Vulture die-off in India

Subject: Vulture die-off in India
Date: Thu, 1 Jun 2000 12:23:27 +1000

From: Ian  on 01/06/2000 12:23 PM

Subject:  Vulture die-off in India

In view of recent postings on vegies and others, it seems that not all
carnivores are doing well.  The following posting from the ProMed list may be of
interest to birding-ausers.

Date: Tue, 30 May 2000 22:50:53 -0400 (EDT)
From: ProMED-mail <>
Subject: PRO/AH/EDR> Vulture die-off - India

A ProMED-mail post

[I have been getting reports of this serious situation for some weeks but
finding someone able and willing to open the discussion on it has been not
without problems. But fortunately we now have someone in Andrew Cunningham
who has hands-on knowledge. - MHJ]

Date: Tuesday, May 30, 2000 10:36AM
From: Andrew Cunningham <>

I recently spent three weeks investigating vulture mortality in India at
the request of the Bombay Natural History Society (BNHS) and in
collaboration with, and funded by, the Royal Society for the Protection of
Birds (RSPB). Over the past ten years, populations of _Gyps_ spp. vultures
have declined catastrophically - in at least some areas their numbers have
been reduced by about 96% - and the decline is still continuing. Where
vultures remain, many show signs of illness, such as prolonged periods of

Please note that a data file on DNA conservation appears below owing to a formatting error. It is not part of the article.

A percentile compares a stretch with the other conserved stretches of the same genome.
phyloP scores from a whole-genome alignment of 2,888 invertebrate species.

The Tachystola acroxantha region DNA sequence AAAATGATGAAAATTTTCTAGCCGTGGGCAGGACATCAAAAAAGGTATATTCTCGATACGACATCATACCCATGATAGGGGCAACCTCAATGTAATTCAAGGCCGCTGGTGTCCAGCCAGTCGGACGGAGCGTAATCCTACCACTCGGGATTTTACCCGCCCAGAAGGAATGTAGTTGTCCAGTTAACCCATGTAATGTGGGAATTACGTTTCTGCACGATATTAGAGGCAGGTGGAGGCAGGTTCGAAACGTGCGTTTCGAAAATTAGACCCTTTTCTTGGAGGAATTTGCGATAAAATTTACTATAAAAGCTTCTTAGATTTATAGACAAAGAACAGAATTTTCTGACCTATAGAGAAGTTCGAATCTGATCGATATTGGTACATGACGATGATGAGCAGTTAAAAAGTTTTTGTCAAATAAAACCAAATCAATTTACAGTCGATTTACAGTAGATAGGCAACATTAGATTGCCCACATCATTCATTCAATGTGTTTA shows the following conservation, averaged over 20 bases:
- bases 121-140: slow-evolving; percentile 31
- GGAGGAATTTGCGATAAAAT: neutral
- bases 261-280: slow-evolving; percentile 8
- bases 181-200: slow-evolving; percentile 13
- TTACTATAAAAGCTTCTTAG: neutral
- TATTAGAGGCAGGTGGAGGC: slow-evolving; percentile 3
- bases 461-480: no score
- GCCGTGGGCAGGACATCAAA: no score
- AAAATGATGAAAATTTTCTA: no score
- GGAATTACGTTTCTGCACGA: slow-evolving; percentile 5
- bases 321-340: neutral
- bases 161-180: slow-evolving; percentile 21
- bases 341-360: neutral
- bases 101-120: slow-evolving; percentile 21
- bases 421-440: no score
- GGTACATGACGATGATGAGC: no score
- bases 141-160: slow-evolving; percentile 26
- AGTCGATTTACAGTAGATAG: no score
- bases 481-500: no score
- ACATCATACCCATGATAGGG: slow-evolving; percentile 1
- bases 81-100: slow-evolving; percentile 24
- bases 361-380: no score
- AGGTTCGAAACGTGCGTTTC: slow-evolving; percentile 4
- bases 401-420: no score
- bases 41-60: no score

neck drooping. These birds invariably die, with adults, juveniles and
nestlings all being affected. Previously believed to be possibly due to the
use of pesticides, current investigations have shown that a more likely
cause of the decline is infectious disease. Work is in progress by myself,
the RSPB, the BNHS and other Indian scientists to investigate this further.

At the moment there is little more to say on this matter without being
overly speculative. I would, however, recommend to ProMED-mail readers the
excellent paper on this subject published by Dr Vibhu Prakash last year.
The citation for this paper, which describes and reviews the problem, and
which puts forward (with critiques) the various hypotheses, is as follows:

Prakash, V. (1999) Status of vultures in Keoladeo National Park, Bharatpur,
Rajasthan, with special reference to population crash in _Gyps_ species.
Journal, Bombay Natural History Society. 96(3): 365-378.

Finally, there is a report of the vulture problem on a newspaper webpage to
which you might wish to refer your readers:


- --
Andrew A. Cunningham BVMS MRCVS
Veterinary Pathologist
Institute of Zoology
Zoological Society of London
Regent's Park

[The news report is well worth reading. An emergency conference is being
planned for later this year in India. For those unused to vultures -- they
are normally resistant to many diseases, by the nature of their lives, and
therefore die-offs usually follow toxic exposures. It would be worth
knowing which other scavenger bird species, eg corvidae, are affected or
those further back in the feed chain. The public health aspects of this
will be obvious. - Mod.MHJ]


Ian Temby, 1999 Churchill Fellow

Wildlife Damage Control Officer

Secretary/Treasurer, Birds Australia Parrot Association

Flora & Fauna Program

Department of Natural Resources and Environment

4/250 Victoria Parade



Phone          613 9412 4429
Fax       613 9412 4586

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